Today, the Bank of Japan (BoJ) released its most recent monetary policy statement. How could it affect the gold market?

The BoJ further eased its monetary policy since “there is considerable uncertainty over the outlook for prices against the background of uncertainties surrounding overseas economies and global financial markets”. In order to beat deflation and boost the economy, the central bank of Japan announced the expansion of the ETFs from financial institutions from 3.3 to 6 trillion yen. Therefore, the BoJ’s presence in the Japanese financial market will further strengthen. Moreover, the central bank doubled its U.S. dollar-lending facility from $12 to $24 billion, admitting a dollar funding crisis.

How did markets react to the BoJ’s announcement? Well, Japanese stocks initially fell, while the yen surged. The reason for such a reaction is that markets expected a larger stimulus. Most analysts predicted more from the central bank of Japan, they bet on an interest rate cut, on expansionary changes in the monetary base or even on the introduction of the helicopter money. However, the BoJ kept interest rates unchanged and did not expand its purchases of government bonds. The limited move boosted not only the yen, but also gold which gained after the disappointing BoJ measures. However, the price of gold started to decline after a while. When we looked last time, it was trading around $1,330 during Asian trading hours.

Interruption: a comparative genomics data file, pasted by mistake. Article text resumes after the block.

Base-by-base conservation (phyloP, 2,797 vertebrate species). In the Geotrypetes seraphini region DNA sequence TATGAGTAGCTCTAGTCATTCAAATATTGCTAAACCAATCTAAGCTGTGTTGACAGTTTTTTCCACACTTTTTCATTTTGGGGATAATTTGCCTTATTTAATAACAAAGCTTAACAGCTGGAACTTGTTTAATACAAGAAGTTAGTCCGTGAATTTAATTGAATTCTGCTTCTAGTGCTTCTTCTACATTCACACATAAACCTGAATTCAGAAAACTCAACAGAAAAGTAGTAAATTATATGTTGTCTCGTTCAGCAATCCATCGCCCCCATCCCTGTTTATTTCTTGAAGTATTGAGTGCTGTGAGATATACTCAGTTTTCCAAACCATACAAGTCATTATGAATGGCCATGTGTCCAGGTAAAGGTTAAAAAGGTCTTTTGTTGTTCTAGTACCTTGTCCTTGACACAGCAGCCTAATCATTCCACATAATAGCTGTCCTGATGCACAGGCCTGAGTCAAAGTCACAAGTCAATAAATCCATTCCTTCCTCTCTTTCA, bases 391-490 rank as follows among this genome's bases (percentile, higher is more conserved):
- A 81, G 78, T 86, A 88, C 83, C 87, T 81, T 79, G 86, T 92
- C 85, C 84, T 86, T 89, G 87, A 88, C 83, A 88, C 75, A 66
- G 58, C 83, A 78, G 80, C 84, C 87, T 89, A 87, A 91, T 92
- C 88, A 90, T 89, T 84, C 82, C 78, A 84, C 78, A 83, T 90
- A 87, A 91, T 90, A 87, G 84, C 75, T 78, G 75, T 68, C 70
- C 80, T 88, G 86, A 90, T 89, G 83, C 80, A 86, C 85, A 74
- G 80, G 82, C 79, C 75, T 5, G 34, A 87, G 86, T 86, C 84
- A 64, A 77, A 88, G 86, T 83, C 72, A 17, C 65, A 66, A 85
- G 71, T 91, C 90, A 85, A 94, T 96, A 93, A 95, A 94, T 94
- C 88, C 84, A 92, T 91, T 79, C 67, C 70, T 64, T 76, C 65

Summing up, the BoJ enhanced its monetary easing, but its measures were below market expectations. The current situation resembles the December announcement when the central bank of Japan also disappointed the markets. The limited move may create the impression that the BoJ lacks the ammunition to fight deflation and spur economic growth. The next meeting will be crucial as “the Bank will conduct a comprehensive assessment of the developments in economic activity and prices under ‘QQE’ and ‘QQE with a Negative Interest Rate’ as well as these policy effects”. The BoJ which is less dovish than expected gives the Fed more room to tighten its monetary conditions further, which would be negative for the gold market. However, the Fed chickened out again in Julyand the September hike is rather unlikely due to U.S. presidential elections. Moreover, a stronger yen implies a softer upward pressure on the U.S. dollar, which is positive for the yellow metal. Indeed, there has recently been a clear positive correlation between the yen and gold.